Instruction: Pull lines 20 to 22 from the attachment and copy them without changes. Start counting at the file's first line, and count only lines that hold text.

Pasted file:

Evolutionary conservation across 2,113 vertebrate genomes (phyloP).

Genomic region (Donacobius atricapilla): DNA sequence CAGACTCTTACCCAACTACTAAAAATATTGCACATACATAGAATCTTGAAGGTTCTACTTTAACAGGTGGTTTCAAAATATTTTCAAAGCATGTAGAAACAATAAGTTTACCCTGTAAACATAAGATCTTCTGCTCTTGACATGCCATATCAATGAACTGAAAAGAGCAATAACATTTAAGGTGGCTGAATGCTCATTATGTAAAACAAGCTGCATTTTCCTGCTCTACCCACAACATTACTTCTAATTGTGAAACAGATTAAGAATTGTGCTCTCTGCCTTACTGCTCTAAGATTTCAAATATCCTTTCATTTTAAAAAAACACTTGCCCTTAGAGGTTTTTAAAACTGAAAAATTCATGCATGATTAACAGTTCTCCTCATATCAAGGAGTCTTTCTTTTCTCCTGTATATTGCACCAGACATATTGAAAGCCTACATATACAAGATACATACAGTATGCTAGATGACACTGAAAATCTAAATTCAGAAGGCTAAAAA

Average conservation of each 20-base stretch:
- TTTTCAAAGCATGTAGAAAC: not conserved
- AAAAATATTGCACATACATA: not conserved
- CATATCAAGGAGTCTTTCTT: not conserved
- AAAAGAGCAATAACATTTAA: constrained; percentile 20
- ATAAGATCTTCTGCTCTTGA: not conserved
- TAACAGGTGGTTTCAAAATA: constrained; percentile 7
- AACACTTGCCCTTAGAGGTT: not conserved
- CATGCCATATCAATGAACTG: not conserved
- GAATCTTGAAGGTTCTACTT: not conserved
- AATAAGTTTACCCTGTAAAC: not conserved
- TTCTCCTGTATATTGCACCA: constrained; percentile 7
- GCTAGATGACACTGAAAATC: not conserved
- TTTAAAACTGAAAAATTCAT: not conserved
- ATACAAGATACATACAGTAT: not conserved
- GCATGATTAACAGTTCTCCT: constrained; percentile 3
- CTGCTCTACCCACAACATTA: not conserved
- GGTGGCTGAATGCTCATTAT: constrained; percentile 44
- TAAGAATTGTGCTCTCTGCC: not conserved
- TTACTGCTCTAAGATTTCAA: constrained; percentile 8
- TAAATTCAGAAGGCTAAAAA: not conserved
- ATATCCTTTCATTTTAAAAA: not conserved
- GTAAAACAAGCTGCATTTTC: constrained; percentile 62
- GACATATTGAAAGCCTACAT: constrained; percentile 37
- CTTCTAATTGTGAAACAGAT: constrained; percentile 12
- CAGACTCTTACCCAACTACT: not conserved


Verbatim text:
- GGTGGCTGAATGCTCATTAT: constrained; percentile 44
- TAAGAATTGTGCTCTCTGCC: not conserved
- TTACTGCTCTAAGATTTCAA: constrained; percentile 8